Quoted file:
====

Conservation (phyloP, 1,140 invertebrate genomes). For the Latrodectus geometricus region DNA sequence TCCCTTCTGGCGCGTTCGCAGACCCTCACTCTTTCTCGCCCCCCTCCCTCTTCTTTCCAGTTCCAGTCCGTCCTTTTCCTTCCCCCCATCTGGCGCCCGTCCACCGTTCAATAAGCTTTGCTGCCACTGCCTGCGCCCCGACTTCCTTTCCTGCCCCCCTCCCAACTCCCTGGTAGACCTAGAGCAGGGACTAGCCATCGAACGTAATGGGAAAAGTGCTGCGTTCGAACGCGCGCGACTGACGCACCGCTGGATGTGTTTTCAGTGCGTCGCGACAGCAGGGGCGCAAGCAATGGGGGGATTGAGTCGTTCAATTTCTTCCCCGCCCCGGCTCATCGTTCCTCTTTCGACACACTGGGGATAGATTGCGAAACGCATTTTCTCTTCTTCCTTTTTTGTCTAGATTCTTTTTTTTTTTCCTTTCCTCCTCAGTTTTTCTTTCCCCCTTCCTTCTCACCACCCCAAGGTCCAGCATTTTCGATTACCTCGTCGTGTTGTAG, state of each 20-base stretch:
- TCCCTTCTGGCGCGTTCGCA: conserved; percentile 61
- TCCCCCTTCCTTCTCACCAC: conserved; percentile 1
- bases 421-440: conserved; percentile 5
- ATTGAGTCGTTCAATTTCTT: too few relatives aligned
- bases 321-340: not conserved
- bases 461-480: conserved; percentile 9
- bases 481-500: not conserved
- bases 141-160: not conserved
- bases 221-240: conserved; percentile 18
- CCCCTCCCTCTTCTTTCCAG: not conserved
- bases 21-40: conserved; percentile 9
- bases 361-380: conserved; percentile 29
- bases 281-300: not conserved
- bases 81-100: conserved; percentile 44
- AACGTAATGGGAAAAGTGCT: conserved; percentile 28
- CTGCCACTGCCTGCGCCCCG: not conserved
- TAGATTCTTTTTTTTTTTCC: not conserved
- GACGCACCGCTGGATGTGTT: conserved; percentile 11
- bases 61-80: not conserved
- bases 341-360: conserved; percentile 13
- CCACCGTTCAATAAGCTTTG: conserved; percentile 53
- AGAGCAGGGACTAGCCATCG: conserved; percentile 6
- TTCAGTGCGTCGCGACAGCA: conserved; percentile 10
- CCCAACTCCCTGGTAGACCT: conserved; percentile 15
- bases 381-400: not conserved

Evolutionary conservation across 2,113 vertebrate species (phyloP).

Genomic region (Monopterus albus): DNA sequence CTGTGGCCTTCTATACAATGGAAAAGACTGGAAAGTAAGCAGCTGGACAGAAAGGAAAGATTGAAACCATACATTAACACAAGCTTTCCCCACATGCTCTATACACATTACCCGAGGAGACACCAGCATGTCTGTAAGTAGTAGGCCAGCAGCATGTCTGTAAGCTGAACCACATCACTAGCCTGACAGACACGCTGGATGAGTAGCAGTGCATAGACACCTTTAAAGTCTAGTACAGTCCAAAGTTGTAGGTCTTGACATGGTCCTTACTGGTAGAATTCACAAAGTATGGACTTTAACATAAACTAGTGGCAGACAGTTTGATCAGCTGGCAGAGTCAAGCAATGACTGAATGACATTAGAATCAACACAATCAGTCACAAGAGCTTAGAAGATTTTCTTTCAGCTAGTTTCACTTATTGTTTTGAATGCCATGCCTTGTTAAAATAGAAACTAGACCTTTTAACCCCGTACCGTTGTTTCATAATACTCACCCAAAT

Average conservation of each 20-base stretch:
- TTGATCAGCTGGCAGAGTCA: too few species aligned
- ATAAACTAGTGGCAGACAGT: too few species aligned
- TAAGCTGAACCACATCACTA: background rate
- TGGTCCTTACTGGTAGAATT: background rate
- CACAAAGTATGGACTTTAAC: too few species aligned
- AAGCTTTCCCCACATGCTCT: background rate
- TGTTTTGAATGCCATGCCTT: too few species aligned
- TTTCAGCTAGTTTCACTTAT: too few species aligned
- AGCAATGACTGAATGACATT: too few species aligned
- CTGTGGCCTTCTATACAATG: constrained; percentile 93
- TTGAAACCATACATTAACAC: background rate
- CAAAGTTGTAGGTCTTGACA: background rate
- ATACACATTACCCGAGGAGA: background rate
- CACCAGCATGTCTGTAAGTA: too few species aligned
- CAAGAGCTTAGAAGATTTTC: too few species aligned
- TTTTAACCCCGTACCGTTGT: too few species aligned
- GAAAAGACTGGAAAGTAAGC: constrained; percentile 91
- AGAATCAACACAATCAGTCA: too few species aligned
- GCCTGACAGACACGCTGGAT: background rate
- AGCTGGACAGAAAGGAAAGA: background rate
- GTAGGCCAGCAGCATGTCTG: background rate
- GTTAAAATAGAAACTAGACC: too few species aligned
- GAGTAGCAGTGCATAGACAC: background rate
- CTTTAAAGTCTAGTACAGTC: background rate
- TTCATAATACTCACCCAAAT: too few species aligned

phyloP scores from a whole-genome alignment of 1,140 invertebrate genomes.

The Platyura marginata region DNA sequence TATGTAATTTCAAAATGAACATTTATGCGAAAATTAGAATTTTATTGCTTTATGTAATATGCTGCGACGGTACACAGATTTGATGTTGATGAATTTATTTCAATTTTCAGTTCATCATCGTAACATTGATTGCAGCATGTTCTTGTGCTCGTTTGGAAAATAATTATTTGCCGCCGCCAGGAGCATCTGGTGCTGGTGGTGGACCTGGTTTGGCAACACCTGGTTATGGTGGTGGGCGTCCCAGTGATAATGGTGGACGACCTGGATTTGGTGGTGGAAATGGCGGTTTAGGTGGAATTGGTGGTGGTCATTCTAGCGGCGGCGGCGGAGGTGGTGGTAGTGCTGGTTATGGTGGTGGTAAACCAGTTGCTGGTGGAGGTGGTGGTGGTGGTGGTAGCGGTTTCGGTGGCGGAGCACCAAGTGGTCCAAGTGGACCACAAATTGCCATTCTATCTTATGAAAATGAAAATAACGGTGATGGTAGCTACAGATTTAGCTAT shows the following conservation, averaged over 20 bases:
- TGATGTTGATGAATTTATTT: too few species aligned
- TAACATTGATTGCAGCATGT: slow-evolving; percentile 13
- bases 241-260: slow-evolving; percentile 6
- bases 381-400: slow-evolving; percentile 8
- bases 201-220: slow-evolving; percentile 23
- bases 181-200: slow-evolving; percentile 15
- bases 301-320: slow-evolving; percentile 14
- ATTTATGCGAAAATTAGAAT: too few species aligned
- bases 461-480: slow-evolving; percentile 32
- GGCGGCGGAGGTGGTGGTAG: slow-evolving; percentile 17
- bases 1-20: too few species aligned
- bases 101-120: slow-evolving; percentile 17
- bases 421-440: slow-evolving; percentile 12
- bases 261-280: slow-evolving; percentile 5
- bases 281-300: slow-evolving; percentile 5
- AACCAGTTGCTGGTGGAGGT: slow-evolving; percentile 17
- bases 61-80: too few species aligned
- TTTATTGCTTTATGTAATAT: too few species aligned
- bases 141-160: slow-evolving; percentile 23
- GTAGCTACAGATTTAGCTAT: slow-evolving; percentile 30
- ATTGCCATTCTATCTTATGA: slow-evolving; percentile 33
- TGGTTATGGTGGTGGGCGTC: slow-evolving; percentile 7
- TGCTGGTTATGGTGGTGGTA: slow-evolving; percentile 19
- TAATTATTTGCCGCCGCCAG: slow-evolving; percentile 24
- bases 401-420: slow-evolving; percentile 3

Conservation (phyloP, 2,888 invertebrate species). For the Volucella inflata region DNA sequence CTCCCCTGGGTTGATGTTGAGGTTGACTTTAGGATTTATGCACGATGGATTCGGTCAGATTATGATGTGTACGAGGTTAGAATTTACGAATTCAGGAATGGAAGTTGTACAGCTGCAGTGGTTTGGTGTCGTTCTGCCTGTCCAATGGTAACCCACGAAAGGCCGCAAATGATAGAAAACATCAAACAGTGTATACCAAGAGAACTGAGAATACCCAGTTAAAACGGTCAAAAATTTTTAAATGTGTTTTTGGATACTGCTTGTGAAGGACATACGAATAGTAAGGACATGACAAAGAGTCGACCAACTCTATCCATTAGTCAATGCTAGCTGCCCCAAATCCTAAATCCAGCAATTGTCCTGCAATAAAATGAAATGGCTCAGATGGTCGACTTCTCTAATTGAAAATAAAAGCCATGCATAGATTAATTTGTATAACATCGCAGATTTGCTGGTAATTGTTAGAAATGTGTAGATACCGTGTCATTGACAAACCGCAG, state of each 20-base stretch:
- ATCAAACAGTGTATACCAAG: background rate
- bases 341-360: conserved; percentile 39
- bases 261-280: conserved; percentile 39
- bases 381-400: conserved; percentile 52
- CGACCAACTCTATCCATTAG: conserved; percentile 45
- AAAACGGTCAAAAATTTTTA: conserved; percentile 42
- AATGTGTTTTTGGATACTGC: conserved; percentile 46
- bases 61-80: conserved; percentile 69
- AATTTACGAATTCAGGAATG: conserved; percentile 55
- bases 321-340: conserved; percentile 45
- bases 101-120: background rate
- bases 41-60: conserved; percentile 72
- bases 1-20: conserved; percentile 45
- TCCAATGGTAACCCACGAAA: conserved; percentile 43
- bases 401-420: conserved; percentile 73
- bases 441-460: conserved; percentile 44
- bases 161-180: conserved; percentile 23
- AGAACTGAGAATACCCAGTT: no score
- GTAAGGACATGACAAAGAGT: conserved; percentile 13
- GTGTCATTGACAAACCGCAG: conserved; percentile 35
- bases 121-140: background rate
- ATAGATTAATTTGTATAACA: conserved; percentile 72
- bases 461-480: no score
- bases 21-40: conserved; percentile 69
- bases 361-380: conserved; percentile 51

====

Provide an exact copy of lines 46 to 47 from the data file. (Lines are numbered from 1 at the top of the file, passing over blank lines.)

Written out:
- GAAAAGACTGGAAAGTAAGC: constrained; percentile 91
- AGAATCAACACAATCAGTCA: too few species aligned